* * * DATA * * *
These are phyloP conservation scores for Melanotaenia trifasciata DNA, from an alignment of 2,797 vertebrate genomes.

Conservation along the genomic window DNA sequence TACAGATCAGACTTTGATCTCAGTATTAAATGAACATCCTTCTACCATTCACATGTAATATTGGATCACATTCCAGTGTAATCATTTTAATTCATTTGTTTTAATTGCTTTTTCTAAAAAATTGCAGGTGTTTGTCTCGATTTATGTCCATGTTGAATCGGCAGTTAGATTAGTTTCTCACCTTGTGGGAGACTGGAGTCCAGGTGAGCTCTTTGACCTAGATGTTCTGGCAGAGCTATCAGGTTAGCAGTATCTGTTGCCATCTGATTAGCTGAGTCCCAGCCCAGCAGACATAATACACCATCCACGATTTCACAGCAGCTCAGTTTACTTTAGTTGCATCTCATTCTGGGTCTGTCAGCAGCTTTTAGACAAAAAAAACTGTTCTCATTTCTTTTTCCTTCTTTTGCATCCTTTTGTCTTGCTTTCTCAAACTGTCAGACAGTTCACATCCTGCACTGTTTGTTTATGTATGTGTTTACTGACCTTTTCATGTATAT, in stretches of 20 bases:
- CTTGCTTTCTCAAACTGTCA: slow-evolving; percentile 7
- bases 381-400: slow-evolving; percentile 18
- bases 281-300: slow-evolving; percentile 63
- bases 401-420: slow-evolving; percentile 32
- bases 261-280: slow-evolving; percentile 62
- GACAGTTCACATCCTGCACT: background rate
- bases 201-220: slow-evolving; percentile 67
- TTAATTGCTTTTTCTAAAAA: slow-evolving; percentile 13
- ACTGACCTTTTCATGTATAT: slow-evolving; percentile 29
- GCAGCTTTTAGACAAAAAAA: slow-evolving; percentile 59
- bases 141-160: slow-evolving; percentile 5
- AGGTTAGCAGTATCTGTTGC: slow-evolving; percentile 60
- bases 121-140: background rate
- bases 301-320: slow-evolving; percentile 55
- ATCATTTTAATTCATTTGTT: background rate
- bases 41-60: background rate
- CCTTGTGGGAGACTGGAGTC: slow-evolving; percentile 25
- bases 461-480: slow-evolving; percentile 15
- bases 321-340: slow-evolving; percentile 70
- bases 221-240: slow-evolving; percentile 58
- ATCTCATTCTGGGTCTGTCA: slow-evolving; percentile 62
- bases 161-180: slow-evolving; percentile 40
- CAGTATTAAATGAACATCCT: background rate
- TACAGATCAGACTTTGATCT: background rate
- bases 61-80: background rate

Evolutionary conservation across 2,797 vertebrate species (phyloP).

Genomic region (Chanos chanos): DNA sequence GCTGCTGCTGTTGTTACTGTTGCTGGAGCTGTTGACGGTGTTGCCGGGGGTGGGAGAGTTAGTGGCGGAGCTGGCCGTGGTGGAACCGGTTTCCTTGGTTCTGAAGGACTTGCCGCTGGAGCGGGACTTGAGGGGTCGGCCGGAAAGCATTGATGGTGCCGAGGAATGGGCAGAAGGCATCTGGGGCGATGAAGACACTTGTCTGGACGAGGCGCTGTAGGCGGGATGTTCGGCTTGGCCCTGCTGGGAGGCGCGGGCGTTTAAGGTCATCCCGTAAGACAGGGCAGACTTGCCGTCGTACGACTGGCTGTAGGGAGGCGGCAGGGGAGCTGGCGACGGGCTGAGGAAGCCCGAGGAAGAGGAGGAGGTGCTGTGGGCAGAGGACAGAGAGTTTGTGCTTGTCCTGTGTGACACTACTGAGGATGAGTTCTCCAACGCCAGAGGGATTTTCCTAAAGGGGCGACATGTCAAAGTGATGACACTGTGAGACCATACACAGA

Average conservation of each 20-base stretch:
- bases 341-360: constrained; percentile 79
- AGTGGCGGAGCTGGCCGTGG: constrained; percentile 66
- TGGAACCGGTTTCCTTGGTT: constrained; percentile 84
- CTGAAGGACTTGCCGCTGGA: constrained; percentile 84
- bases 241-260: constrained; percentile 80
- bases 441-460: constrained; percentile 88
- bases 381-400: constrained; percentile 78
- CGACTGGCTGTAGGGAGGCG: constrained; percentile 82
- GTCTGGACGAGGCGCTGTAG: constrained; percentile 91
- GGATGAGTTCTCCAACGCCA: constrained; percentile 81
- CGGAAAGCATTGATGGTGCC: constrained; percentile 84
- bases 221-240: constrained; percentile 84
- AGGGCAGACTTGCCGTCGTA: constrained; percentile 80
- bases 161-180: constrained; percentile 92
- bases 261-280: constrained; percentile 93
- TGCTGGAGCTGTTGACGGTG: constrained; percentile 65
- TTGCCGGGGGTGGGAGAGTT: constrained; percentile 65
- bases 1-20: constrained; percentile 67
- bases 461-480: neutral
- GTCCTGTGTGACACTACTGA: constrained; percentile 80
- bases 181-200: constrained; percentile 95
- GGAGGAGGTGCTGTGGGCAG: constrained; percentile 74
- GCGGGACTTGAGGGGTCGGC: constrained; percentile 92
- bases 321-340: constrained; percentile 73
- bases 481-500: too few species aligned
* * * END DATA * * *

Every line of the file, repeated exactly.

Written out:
These are phyloP conservation scores for Melanotaenia trifasciata DNA, from an alignment of 2,797 vertebrate genomes.

Conservation along the genomic window DNA sequence TACAGATCAGACTTTGATCTCAGTATTAAATGAACATCCTTCTACCATTCACATGTAATATTGGATCACATTCCAGTGTAATCATTTTAATTCATTTGTTTTAATTGCTTTTTCTAAAAAATTGCAGGTGTTTGTCTCGATTTATGTCCATGTTGAATCGGCAGTTAGATTAGTTTCTCACCTTGTGGGAGACTGGAGTCCAGGTGAGCTCTTTGACCTAGATGTTCTGGCAGAGCTATCAGGTTAGCAGTATCTGTTGCCATCTGATTAGCTGAGTCCCAGCCCAGCAGACATAATACACCATCCACGATTTCACAGCAGCTCAGTTTACTTTAGTTGCATCTCATTCTGGGTCTGTCAGCAGCTTTTAGACAAAAAAAACTGTTCTCATTTCTTTTTCCTTCTTTTGCATCCTTTTGTCTTGCTTTCTCAAACTGTCAGACAGTTCACATCCTGCACTGTTTGTTTATGTATGTGTTTACTGACCTTTTCATGTATAT, in stretches of 20 bases:
- CTTGCTTTCTCAAACTGTCA: slow-evolving; percentile 7
- bases 381-400: slow-evolving; percentile 18
- bases 281-300: slow-evolving; percentile 63
- bases 401-420: slow-evolving; percentile 32
- bases 261-280: slow-evolving; percentile 62
- GACAGTTCACATCCTGCACT: background rate
- bases 201-220: slow-evolving; percentile 67
- TTAATTGCTTTTTCTAAAAA: slow-evolving; percentile 13
- ACTGACCTTTTCATGTATAT: slow-evolving; percentile 29
- GCAGCTTTTAGACAAAAAAA: slow-evolving; percentile 59
- bases 141-160: slow-evolving; percentile 5
- AGGTTAGCAGTATCTGTTGC: slow-evolving; percentile 60
- bases 121-140: background rate
- bases 301-320: slow-evolving; percentile 55
- ATCATTTTAATTCATTTGTT: background rate
- bases 41-60: background rate
- CCTTGTGGGAGACTGGAGTC: slow-evolving; percentile 25
- bases 461-480: slow-evolving; percentile 15
- bases 321-340: slow-evolving; percentile 70
- bases 221-240: slow-evolving; percentile 58
- ATCTCATTCTGGGTCTGTCA: slow-evolving; percentile 62
- bases 161-180: slow-evolving; percentile 40
- CAGTATTAAATGAACATCCT: background rate
- TACAGATCAGACTTTGATCT: background rate
- bases 61-80: background rate

Evolutionary conservation across 2,797 vertebrate species (phyloP).

Genomic region (Chanos chanos): DNA sequence GCTGCTGCTGTTGTTACTGTTGCTGGAGCTGTTGACGGTGTTGCCGGGGGTGGGAGAGTTAGTGGCGGAGCTGGCCGTGGTGGAACCGGTTTCCTTGGTTCTGAAGGACTTGCCGCTGGAGCGGGACTTGAGGGGTCGGCCGGAAAGCATTGATGGTGCCGAGGAATGGGCAGAAGGCATCTGGGGCGATGAAGACACTTGTCTGGACGAGGCGCTGTAGGCGGGATGTTCGGCTTGGCCCTGCTGGGAGGCGCGGGCGTTTAAGGTCATCCCGTAAGACAGGGCAGACTTGCCGTCGTACGACTGGCTGTAGGGAGGCGGCAGGGGAGCTGGCGACGGGCTGAGGAAGCCCGAGGAAGAGGAGGAGGTGCTGTGGGCAGAGGACAGAGAGTTTGTGCTTGTCCTGTGTGACACTACTGAGGATGAGTTCTCCAACGCCAGAGGGATTTTCCTAAAGGGGCGACATGTCAAAGTGATGACACTGTGAGACCATACACAGA

Average conservation of each 20-base stretch:
- bases 341-360: constrained; percentile 79
- AGTGGCGGAGCTGGCCGTGG: constrained; percentile 66
- TGGAACCGGTTTCCTTGGTT: constrained; percentile 84
- CTGAAGGACTTGCCGCTGGA: constrained; percentile 84
- bases 241-260: constrained; percentile 80
- bases 441-460: constrained; percentile 88
- bases 381-400: constrained; percentile 78
- CGACTGGCTGTAGGGAGGCG: constrained; percentile 82
- GTCTGGACGAGGCGCTGTAG: constrained; percentile 91
- GGATGAGTTCTCCAACGCCA: constrained; percentile 81
- CGGAAAGCATTGATGGTGCC: constrained; percentile 84
- bases 221-240: constrained; percentile 84
- AGGGCAGACTTGCCGTCGTA: constrained; percentile 80
- bases 161-180: constrained; percentile 92
- bases 261-280: constrained; percentile 93
- TGCTGGAGCTGTTGACGGTG: constrained; percentile 65
- TTGCCGGGGGTGGGAGAGTT: constrained; percentile 65
- bases 1-20: constrained; percentile 67
- bases 461-480: neutral
- GTCCTGTGTGACACTACTGA: constrained; percentile 80
- bases 181-200: constrained; percentile 95
- GGAGGAGGTGCTGTGGGCAG: constrained; percentile 74
- GCGGGACTTGAGGGGTCGGC: constrained; percentile 92
- bases 321-340: constrained; percentile 73
- bases 481-500: too few species aligned